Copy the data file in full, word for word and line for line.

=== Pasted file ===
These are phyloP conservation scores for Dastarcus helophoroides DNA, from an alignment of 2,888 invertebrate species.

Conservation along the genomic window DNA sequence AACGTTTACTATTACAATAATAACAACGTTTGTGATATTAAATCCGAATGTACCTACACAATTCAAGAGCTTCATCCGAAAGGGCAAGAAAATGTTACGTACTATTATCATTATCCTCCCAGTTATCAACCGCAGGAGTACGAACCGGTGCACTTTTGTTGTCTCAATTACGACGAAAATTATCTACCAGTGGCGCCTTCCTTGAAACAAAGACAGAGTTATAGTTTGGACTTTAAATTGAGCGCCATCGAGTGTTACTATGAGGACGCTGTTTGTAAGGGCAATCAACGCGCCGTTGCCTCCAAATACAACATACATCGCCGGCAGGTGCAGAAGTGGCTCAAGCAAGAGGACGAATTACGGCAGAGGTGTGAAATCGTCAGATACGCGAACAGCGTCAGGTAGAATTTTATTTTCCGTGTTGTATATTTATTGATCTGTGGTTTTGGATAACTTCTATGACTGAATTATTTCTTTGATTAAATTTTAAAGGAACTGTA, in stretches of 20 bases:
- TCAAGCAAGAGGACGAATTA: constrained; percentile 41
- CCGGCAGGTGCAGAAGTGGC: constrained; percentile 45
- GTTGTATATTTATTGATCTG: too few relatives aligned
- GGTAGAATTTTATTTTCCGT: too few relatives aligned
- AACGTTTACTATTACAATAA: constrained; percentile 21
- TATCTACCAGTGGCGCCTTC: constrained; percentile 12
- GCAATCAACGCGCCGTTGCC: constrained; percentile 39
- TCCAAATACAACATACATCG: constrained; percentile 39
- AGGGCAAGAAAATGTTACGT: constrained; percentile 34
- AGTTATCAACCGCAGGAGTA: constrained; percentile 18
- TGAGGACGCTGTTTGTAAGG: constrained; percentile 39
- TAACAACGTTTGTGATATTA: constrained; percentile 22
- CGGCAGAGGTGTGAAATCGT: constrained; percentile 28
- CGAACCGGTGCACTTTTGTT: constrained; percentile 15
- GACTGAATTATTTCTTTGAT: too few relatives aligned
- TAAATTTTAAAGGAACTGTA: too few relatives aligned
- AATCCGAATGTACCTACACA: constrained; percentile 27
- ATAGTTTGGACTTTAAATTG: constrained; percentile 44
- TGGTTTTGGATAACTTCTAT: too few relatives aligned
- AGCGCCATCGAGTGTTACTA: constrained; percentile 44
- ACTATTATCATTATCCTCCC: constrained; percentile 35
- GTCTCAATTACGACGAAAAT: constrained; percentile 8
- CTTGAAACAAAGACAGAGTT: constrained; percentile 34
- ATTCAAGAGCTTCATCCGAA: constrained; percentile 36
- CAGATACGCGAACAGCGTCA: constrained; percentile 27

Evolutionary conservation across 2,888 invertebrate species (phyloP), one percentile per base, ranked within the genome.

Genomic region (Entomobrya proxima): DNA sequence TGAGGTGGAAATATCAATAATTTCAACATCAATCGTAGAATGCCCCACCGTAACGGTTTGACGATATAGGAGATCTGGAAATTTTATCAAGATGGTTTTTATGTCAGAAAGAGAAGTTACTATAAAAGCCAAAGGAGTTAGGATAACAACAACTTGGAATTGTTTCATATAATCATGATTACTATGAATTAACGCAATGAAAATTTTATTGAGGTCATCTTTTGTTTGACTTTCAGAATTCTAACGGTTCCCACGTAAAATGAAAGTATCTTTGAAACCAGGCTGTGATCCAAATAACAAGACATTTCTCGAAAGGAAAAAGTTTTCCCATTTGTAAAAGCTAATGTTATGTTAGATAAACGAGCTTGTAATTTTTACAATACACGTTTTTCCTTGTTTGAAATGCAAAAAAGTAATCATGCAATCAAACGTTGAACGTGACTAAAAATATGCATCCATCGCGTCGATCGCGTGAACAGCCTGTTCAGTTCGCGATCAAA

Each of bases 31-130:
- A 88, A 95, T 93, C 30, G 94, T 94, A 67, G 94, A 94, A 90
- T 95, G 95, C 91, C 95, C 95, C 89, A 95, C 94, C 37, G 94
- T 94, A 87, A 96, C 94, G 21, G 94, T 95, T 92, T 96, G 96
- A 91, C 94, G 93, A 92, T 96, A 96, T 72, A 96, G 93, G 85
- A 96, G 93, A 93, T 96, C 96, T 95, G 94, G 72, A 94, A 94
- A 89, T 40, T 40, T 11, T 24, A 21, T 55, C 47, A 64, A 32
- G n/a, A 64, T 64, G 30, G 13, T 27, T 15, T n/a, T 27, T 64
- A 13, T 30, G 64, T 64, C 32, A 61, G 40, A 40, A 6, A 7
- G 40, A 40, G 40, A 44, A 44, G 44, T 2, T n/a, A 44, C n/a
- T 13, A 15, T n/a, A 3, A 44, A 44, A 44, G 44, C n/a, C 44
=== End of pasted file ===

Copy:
These are phyloP conservation scores for Dastarcus helophoroides DNA, from an alignment of 2,888 invertebrate species.

Conservation along the genomic window DNA sequence AACGTTTACTATTACAATAATAACAACGTTTGTGATATTAAATCCGAATGTACCTACACAATTCAAGAGCTTCATCCGAAAGGGCAAGAAAATGTTACGTACTATTATCATTATCCTCCCAGTTATCAACCGCAGGAGTACGAACCGGTGCACTTTTGTTGTCTCAATTACGACGAAAATTATCTACCAGTGGCGCCTTCCTTGAAACAAAGACAGAGTTATAGTTTGGACTTTAAATTGAGCGCCATCGAGTGTTACTATGAGGACGCTGTTTGTAAGGGCAATCAACGCGCCGTTGCCTCCAAATACAACATACATCGCCGGCAGGTGCAGAAGTGGCTCAAGCAAGAGGACGAATTACGGCAGAGGTGTGAAATCGTCAGATACGCGAACAGCGTCAGGTAGAATTTTATTTTCCGTGTTGTATATTTATTGATCTGTGGTTTTGGATAACTTCTATGACTGAATTATTTCTTTGATTAAATTTTAAAGGAACTGTA, in stretches of 20 bases:
- TCAAGCAAGAGGACGAATTA: constrained; percentile 41
- CCGGCAGGTGCAGAAGTGGC: constrained; percentile 45
- GTTGTATATTTATTGATCTG: too few relatives aligned
- GGTAGAATTTTATTTTCCGT: too few relatives aligned
- AACGTTTACTATTACAATAA: constrained; percentile 21
- TATCTACCAGTGGCGCCTTC: constrained; percentile 12
- GCAATCAACGCGCCGTTGCC: constrained; percentile 39
- TCCAAATACAACATACATCG: constrained; percentile 39
- AGGGCAAGAAAATGTTACGT: constrained; percentile 34
- AGTTATCAACCGCAGGAGTA: constrained; percentile 18
- TGAGGACGCTGTTTGTAAGG: constrained; percentile 39
- TAACAACGTTTGTGATATTA: constrained; percentile 22
- CGGCAGAGGTGTGAAATCGT: constrained; percentile 28
- CGAACCGGTGCACTTTTGTT: constrained; percentile 15
- GACTGAATTATTTCTTTGAT: too few relatives aligned
- TAAATTTTAAAGGAACTGTA: too few relatives aligned
- AATCCGAATGTACCTACACA: constrained; percentile 27
- ATAGTTTGGACTTTAAATTG: constrained; percentile 44
- TGGTTTTGGATAACTTCTAT: too few relatives aligned
- AGCGCCATCGAGTGTTACTA: constrained; percentile 44
- ACTATTATCATTATCCTCCC: constrained; percentile 35
- GTCTCAATTACGACGAAAAT: constrained; percentile 8
- CTTGAAACAAAGACAGAGTT: constrained; percentile 34
- ATTCAAGAGCTTCATCCGAA: constrained; percentile 36
- CAGATACGCGAACAGCGTCA: constrained; percentile 27

Evolutionary conservation across 2,888 invertebrate species (phyloP), one percentile per base, ranked within the genome.

Genomic region (Entomobrya proxima): DNA sequence TGAGGTGGAAATATCAATAATTTCAACATCAATCGTAGAATGCCCCACCGTAACGGTTTGACGATATAGGAGATCTGGAAATTTTATCAAGATGGTTTTTATGTCAGAAAGAGAAGTTACTATAAAAGCCAAAGGAGTTAGGATAACAACAACTTGGAATTGTTTCATATAATCATGATTACTATGAATTAACGCAATGAAAATTTTATTGAGGTCATCTTTTGTTTGACTTTCAGAATTCTAACGGTTCCCACGTAAAATGAAAGTATCTTTGAAACCAGGCTGTGATCCAAATAACAAGACATTTCTCGAAAGGAAAAAGTTTTCCCATTTGTAAAAGCTAATGTTATGTTAGATAAACGAGCTTGTAATTTTTACAATACACGTTTTTCCTTGTTTGAAATGCAAAAAAGTAATCATGCAATCAAACGTTGAACGTGACTAAAAATATGCATCCATCGCGTCGATCGCGTGAACAGCCTGTTCAGTTCGCGATCAAA

Each of bases 31-130:
- A 88, A 95, T 93, C 30, G 94, T 94, A 67, G 94, A 94, A 90
- T 95, G 95, C 91, C 95, C 95, C 89, A 95, C 94, C 37, G 94
- T 94, A 87, A 96, C 94, G 21, G 94, T 95, T 92, T 96, G 96
- A 91, C 94, G 93, A 92, T 96, A 96, T 72, A 96, G 93, G 85
- A 96, G 93, A 93, T 96, C 96, T 95, G 94, G 72, A 94, A 94
- A 89, T 40, T 40, T 11, T 24, A 21, T 55, C 47, A 64, A 32
- G n/a, A 64, T 64, G 30, G 13, T 27, T 15, T n/a, T 27, T 64
- A 13, T 30, G 64, T 64, C 32, A 61, G 40, A 40, A 6, A 7
- G 40, A 40, G 40, A 44, A 44, G 44, T 2, T n/a, A 44, C n/a
- T 13, A 15, T n/a, A 3, A 44, A 44, A 44, G 44, C n/a, C 44